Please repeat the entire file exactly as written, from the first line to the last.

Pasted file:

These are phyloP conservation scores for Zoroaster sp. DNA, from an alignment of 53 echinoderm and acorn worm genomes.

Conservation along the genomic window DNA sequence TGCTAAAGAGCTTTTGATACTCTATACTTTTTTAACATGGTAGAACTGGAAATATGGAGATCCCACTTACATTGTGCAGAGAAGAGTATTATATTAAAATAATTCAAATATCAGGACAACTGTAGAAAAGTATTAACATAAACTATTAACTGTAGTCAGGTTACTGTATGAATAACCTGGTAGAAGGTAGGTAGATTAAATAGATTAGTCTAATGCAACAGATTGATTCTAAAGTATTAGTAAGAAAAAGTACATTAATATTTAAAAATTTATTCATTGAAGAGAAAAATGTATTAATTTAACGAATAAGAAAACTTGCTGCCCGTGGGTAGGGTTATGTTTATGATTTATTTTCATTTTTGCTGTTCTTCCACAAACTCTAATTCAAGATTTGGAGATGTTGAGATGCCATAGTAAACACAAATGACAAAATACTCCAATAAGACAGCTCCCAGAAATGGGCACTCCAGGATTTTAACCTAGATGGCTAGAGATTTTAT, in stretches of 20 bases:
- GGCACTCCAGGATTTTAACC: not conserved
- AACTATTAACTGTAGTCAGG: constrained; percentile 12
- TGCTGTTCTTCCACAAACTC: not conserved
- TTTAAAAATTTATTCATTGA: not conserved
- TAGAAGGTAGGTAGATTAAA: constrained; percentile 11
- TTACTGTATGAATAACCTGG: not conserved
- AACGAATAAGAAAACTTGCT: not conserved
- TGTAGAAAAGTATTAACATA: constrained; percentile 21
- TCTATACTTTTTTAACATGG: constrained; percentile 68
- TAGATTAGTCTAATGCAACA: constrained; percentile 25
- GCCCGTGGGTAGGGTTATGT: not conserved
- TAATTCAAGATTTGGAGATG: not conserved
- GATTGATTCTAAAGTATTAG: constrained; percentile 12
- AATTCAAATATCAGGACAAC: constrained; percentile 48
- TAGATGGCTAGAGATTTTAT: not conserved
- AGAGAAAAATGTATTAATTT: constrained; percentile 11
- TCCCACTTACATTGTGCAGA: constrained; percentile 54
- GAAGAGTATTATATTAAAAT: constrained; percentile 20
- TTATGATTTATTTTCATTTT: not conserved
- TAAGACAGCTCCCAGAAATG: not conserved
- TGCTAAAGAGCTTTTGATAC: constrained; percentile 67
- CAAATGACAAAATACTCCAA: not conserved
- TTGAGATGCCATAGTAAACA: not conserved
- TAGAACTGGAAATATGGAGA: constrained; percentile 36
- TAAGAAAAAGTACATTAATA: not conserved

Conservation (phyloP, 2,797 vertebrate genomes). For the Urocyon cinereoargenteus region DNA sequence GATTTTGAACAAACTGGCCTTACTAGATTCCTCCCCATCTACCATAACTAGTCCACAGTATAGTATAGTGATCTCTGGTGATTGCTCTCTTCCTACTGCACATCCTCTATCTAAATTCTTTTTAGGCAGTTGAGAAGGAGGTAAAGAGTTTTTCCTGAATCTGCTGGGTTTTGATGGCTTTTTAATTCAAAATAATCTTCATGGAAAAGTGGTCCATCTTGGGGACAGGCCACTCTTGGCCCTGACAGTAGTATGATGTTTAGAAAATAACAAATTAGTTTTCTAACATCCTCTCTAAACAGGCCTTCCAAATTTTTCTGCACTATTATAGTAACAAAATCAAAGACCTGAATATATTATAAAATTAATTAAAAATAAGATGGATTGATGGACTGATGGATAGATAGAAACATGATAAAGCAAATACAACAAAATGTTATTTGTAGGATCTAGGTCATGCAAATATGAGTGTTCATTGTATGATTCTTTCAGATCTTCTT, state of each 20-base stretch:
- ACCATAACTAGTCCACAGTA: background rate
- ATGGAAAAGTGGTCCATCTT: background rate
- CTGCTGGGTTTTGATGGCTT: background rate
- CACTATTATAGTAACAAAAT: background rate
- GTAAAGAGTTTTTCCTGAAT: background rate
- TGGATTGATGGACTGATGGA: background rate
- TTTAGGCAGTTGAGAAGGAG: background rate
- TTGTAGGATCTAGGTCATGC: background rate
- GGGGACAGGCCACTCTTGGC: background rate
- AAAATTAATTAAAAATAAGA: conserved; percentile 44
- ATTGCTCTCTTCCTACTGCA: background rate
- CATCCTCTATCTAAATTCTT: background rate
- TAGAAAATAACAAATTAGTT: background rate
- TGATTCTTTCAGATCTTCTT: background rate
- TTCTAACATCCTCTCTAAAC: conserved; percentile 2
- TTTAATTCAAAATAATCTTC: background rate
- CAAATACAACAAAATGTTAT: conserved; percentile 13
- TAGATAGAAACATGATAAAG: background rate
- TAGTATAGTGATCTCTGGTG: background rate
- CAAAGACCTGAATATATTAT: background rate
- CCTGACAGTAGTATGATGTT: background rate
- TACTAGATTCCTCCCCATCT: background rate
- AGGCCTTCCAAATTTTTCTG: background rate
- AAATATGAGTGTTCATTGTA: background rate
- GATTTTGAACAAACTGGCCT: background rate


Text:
These are phyloP conservation scores for Zoroaster sp. DNA, from an alignment of 53 echinoderm and acorn worm genomes.

Conservation along the genomic window DNA sequence TGCTAAAGAGCTTTTGATACTCTATACTTTTTTAACATGGTAGAACTGGAAATATGGAGATCCCACTTACATTGTGCAGAGAAGAGTATTATATTAAAATAATTCAAATATCAGGACAACTGTAGAAAAGTATTAACATAAACTATTAACTGTAGTCAGGTTACTGTATGAATAACCTGGTAGAAGGTAGGTAGATTAAATAGATTAGTCTAATGCAACAGATTGATTCTAAAGTATTAGTAAGAAAAAGTACATTAATATTTAAAAATTTATTCATTGAAGAGAAAAATGTATTAATTTAACGAATAAGAAAACTTGCTGCCCGTGGGTAGGGTTATGTTTATGATTTATTTTCATTTTTGCTGTTCTTCCACAAACTCTAATTCAAGATTTGGAGATGTTGAGATGCCATAGTAAACACAAATGACAAAATACTCCAATAAGACAGCTCCCAGAAATGGGCACTCCAGGATTTTAACCTAGATGGCTAGAGATTTTAT, in stretches of 20 bases:
- GGCACTCCAGGATTTTAACC: not conserved
- AACTATTAACTGTAGTCAGG: constrained; percentile 12
- TGCTGTTCTTCCACAAACTC: not conserved
- TTTAAAAATTTATTCATTGA: not conserved
- TAGAAGGTAGGTAGATTAAA: constrained; percentile 11
- TTACTGTATGAATAACCTGG: not conserved
- AACGAATAAGAAAACTTGCT: not conserved
- TGTAGAAAAGTATTAACATA: constrained; percentile 21
- TCTATACTTTTTTAACATGG: constrained; percentile 68
- TAGATTAGTCTAATGCAACA: constrained; percentile 25
- GCCCGTGGGTAGGGTTATGT: not conserved
- TAATTCAAGATTTGGAGATG: not conserved
- GATTGATTCTAAAGTATTAG: constrained; percentile 12
- AATTCAAATATCAGGACAAC: constrained; percentile 48
- TAGATGGCTAGAGATTTTAT: not conserved
- AGAGAAAAATGTATTAATTT: constrained; percentile 11
- TCCCACTTACATTGTGCAGA: constrained; percentile 54
- GAAGAGTATTATATTAAAAT: constrained; percentile 20
- TTATGATTTATTTTCATTTT: not conserved
- TAAGACAGCTCCCAGAAATG: not conserved
- TGCTAAAGAGCTTTTGATAC: constrained; percentile 67
- CAAATGACAAAATACTCCAA: not conserved
- TTGAGATGCCATAGTAAACA: not conserved
- TAGAACTGGAAATATGGAGA: constrained; percentile 36
- TAAGAAAAAGTACATTAATA: not conserved

Conservation (phyloP, 2,797 vertebrate genomes). For the Urocyon cinereoargenteus region DNA sequence GATTTTGAACAAACTGGCCTTACTAGATTCCTCCCCATCTACCATAACTAGTCCACAGTATAGTATAGTGATCTCTGGTGATTGCTCTCTTCCTACTGCACATCCTCTATCTAAATTCTTTTTAGGCAGTTGAGAAGGAGGTAAAGAGTTTTTCCTGAATCTGCTGGGTTTTGATGGCTTTTTAATTCAAAATAATCTTCATGGAAAAGTGGTCCATCTTGGGGACAGGCCACTCTTGGCCCTGACAGTAGTATGATGTTTAGAAAATAACAAATTAGTTTTCTAACATCCTCTCTAAACAGGCCTTCCAAATTTTTCTGCACTATTATAGTAACAAAATCAAAGACCTGAATATATTATAAAATTAATTAAAAATAAGATGGATTGATGGACTGATGGATAGATAGAAACATGATAAAGCAAATACAACAAAATGTTATTTGTAGGATCTAGGTCATGCAAATATGAGTGTTCATTGTATGATTCTTTCAGATCTTCTT, state of each 20-base stretch:
- ACCATAACTAGTCCACAGTA: background rate
- ATGGAAAAGTGGTCCATCTT: background rate
- CTGCTGGGTTTTGATGGCTT: background rate
- CACTATTATAGTAACAAAAT: background rate
- GTAAAGAGTTTTTCCTGAAT: background rate
- TGGATTGATGGACTGATGGA: background rate
- TTTAGGCAGTTGAGAAGGAG: background rate
- TTGTAGGATCTAGGTCATGC: background rate
- GGGGACAGGCCACTCTTGGC: background rate
- AAAATTAATTAAAAATAAGA: conserved; percentile 44
- ATTGCTCTCTTCCTACTGCA: background rate
- CATCCTCTATCTAAATTCTT: background rate
- TAGAAAATAACAAATTAGTT: background rate
- TGATTCTTTCAGATCTTCTT: background rate
- TTCTAACATCCTCTCTAAAC: conserved; percentile 2
- TTTAATTCAAAATAATCTTC: background rate
- CAAATACAACAAAATGTTAT: conserved; percentile 13
- TAGATAGAAACATGATAAAG: background rate
- TAGTATAGTGATCTCTGGTG: background rate
- CAAAGACCTGAATATATTAT: background rate
- CCTGACAGTAGTATGATGTT: background rate
- TACTAGATTCCTCCCCATCT: background rate
- AGGCCTTCCAAATTTTTCTG: background rate
- AAATATGAGTGTTCATTGTA: background rate
- GATTTTGAACAAACTGGCCT: background rate